African Eve

David Swofford swofford at uxh.cso.uiuc.edu
Wed Feb 26 15:18:05 EST 1992


robison1 at husc9.harvard.edu (Keith Robison) writes:

>knox at spruce.gsfc.nasa.gov (Robert Knox) writes:
>>If you're going to use the PAUP
>>program on a moderately large data set, use a fast
>>computer and let it run for a long time! 

>Whoa! Be careful here.  The real message is that if you use PAUP,
>make MANY different runs.  According to the Science articles, the
>problem arose because the 100 trees reported in the Vigilant et al
>paper came from a single run of PAUP.  Unfortunately, all trees
>from a single run of PAUP are inherently related.  No matter how
>long you let a SINGLE run last, this will be true.  The only way
>around it is to make multiple runs.
>(I'm basing all this on the articles -- I've never used PAUP).

As the author of PAUP, I think I'd better clarify things.  The basic
problem is that with large, noisy data sets, there can be several
(or many) optimality peaks.  The heuristic search algorithms used
by PAUP and other parsimony programs use a hill-climbing approach.
That is, given a starting tree somewhere on the landscape, they
strive for more parsimonious solutions by rearranging the starting
tree in a prespecified way.  If a rearrangement is succesful (i.e.,
took us further up the slope we were on), then we try to rearrange that
tree, and so on.  Eventually, we reach a point (the peak) at which
no rearrangement improves the fit of the tree(s), and we stop.
Hopefully, that peak represents a global optimum, but it may be only
a local optimum.

Now suppose that there is another set of equally parsimonious trees
such that no tree in this second set can be obtained by a sequence of
single-step rearrangements of any tree in the first set.  If we conduct
the rearrangement process (loosely called "branch swapping") from only
one starting tree, we can at best find only those trees in one set
or the other.  This is the essence of Vigilant et al.'s mistake: the
trees from which they drew their conclusions were all a single
rearrangement away from one starting tree, and therefore constituted
a very nonrandom sample of the trees that are equally parsimonious.

PAUP deals with this problem by providing a "random addition sequence"
option.  When this option is used, starting trees are constructed by
adding taxa sequentially to a developing tree in a (pseudo)random
order.  The effect of this procedure is that a wide variety of
starting trees can be input to the branch rearrangement cycle.

David Maddison, Maryellen Ruvolo, and I reanalyzed the Vigilant et
al. data using PAUP's random-addition sequence.  (Alan Templeton and
Hedges et al. papers in the above-cited Science letters did the
same, but their searches were not nearly as thorough as ours.)
I will omit the details (our paper will appear in the next issue of
Systematic Biology, formerly Systematic Zoology).  Basically, there
are many thousands of trees as parsimonious or nearly as parsimonious
as the one published by Vigilant et al. that do not support an African
origin.  We emphasize in our paper that we are not challenging the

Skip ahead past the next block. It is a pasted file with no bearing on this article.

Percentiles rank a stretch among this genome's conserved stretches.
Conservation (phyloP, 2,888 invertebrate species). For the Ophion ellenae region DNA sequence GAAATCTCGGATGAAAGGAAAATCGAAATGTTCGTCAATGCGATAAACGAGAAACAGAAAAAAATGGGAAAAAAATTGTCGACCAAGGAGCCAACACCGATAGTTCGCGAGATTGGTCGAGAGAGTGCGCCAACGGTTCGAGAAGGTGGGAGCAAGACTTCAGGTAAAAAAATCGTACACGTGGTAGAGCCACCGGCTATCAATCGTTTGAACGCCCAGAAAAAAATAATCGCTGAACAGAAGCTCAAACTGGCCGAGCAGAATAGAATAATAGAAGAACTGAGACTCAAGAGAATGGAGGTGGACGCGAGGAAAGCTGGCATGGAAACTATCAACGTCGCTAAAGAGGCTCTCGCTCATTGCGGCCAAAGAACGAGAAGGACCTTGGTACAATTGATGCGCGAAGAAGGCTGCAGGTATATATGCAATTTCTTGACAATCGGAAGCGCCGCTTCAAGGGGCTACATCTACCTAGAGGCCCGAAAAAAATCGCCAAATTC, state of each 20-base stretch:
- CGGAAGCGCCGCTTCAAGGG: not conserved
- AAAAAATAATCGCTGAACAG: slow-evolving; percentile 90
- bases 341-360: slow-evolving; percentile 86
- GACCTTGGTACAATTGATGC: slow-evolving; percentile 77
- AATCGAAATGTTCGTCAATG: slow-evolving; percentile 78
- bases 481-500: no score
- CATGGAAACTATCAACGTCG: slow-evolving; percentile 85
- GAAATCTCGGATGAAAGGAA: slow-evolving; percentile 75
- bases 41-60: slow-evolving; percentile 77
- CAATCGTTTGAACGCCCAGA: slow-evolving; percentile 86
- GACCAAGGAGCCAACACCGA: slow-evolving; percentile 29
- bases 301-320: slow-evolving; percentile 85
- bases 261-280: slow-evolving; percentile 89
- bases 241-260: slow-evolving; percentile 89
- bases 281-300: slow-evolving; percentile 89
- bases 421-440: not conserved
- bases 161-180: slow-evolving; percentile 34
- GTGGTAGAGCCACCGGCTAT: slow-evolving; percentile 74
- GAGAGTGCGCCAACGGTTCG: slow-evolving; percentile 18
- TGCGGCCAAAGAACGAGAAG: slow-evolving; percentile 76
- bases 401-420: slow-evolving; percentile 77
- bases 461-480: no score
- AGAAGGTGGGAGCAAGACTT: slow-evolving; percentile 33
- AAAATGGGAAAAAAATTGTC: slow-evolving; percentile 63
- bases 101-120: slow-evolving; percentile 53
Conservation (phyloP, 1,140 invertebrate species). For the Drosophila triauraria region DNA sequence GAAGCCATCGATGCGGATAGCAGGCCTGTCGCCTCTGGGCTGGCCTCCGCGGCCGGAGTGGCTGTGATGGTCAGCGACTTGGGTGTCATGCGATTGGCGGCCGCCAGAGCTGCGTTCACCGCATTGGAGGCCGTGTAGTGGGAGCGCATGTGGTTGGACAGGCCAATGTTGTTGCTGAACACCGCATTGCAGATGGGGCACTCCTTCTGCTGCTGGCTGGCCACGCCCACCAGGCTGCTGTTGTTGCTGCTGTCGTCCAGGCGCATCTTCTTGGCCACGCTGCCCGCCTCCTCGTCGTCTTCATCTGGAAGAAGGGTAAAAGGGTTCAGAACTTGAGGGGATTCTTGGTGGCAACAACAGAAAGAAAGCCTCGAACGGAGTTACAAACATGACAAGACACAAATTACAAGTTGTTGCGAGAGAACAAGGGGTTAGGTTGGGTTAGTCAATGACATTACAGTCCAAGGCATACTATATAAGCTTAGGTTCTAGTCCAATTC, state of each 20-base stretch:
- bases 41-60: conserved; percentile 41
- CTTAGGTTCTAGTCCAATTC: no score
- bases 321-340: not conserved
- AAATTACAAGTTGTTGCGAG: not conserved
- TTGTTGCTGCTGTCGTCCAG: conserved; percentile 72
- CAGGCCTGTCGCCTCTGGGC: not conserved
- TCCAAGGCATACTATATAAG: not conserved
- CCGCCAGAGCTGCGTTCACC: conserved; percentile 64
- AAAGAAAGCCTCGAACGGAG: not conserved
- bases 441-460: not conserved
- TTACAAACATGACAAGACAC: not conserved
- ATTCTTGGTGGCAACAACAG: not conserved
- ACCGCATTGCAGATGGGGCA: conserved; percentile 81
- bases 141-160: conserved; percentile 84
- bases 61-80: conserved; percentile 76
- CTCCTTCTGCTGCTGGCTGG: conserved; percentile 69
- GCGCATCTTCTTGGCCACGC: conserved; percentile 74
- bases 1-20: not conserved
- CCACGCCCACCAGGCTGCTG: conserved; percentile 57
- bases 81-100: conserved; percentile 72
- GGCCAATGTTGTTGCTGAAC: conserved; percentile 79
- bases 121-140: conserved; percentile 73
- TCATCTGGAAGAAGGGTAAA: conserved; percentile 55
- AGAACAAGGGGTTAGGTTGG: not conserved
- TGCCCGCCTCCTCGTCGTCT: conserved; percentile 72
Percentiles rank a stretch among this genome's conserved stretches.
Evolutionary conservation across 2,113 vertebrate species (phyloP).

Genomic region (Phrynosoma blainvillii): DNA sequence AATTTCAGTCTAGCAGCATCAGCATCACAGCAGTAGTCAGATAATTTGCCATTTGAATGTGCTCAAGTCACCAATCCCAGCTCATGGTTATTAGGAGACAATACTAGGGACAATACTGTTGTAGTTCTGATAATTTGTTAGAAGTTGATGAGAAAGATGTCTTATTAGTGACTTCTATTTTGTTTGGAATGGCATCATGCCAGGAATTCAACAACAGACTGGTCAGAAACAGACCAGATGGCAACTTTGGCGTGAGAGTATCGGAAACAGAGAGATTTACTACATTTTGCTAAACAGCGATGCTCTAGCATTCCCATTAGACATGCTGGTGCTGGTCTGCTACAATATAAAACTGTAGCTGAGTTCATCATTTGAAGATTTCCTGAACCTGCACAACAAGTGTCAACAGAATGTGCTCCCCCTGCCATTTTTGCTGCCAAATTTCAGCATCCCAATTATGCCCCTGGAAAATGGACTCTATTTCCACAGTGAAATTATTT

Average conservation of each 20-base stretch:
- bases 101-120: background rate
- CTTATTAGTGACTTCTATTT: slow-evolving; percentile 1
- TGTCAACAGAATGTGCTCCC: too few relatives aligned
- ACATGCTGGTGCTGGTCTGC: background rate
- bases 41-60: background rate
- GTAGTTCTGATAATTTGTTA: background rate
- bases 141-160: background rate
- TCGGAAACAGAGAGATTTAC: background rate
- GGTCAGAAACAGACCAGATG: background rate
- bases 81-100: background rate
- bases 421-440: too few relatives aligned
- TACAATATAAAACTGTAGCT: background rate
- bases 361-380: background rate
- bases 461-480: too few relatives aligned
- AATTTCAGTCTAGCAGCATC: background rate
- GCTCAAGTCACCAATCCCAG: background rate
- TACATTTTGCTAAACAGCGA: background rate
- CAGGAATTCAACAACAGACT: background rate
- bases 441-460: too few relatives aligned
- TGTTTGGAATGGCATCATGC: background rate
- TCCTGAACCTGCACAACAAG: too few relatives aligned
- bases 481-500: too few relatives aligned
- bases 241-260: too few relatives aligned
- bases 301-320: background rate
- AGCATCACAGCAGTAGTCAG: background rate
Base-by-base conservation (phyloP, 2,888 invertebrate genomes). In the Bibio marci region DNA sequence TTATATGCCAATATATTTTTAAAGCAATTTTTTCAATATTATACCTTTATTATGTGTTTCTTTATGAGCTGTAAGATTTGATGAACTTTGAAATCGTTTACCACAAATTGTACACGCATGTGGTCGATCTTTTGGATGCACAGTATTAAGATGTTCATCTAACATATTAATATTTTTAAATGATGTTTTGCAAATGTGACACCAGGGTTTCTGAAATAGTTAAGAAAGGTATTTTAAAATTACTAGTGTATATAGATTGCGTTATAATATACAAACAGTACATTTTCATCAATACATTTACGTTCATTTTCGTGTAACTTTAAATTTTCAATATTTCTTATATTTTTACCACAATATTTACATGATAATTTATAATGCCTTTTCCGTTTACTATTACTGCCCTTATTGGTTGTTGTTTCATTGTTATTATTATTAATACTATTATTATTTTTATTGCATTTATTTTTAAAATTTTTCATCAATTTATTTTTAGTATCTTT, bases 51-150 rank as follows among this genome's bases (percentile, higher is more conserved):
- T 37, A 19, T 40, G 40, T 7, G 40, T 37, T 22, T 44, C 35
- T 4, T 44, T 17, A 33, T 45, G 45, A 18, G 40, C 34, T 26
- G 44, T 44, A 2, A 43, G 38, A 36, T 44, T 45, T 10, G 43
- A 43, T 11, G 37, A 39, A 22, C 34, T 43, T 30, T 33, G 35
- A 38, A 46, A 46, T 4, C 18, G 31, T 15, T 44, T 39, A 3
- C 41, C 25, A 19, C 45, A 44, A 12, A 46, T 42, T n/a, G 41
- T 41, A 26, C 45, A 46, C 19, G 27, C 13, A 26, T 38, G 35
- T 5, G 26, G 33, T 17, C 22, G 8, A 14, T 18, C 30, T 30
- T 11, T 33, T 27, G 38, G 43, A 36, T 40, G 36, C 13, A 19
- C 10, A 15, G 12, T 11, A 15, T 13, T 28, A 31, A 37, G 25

notion of African origin of human mtDNA, merely that this conclusion
is not supported by the data of Vigilant et al.  We also challenged
the validity of their statistical test based on the hypergeometric
distribution, but I won't go into that now.

Now, permit me to adopt a slightly defensive posture with respect to
PAUP.  Keith Robison's comment should have said "If you use PAUP *OR
ANY OTHER PROGRAM FOR ESTIMATING PHYLOGENETIC TREES* make many 
different runs."  Any program that uses a hill-climbing search
strategy is subject to the multiple optima problem.  The difference
is that PAUP has a way to directly address the problem; no other
parsimony program (to my knowledge) does.  PHYLIP (by Joe Felsenstein)
allows the option of a random addition sequence (input order), but there
is no facility for combining trees from multiple runs (i.e., if one
run generates 1000 trees and another generates 500 trees, there is no
(easy) way to determine whether any of the trees from the 500-set match
any of the trees from the 1000-set.  PAUP, on the other hand, does
an arbitrary number of random-addition-sequence replicates but only
adds new trees to the set if they do not match trees found in earlier
replicates.  This approach also speeds things up considerably, as
once a tree is found in replicate N that matches a tree found in
an earlier replicate, we can abandon that replicate immediately, as
we know that all other trees on the same peak will have already been
found.  The only other widely used parsimony program, Hennig86 by
J.S. Farris, does not even provide an input-order randomization option.
The only way to find many multiple peaks with Hennig86 is to manually
reorder the lines of the data matrix yourself before handing the data
file to the program, and the above-mentioned problems of PHYLIP still
pertain.

If you want to learn more about multiple optima, I recommend the paper
by David R. Maddison (1991): The discovery and importance of multiple
islands of most-parsimonious trees.  Syst. Zool. 40:315-328.  In
addition to providing a clear description of the problem, he documents
several cases (WARNING: shameless, self-indulgent plug coming) in which
PAUP finds many more equally parsimonious trees than does Hennig86.
--
David L. Swofford                 Phone:    (217)244-6959
Illinois Natural History Survey   FAX:      (217)333-4949
607 E. Peabody Drive              BITNET:   DAVESWOF at UIUCVMD
Champaign, Illinois 61820 USA     Internet: swofford at uxh.cso.uiuc.edu



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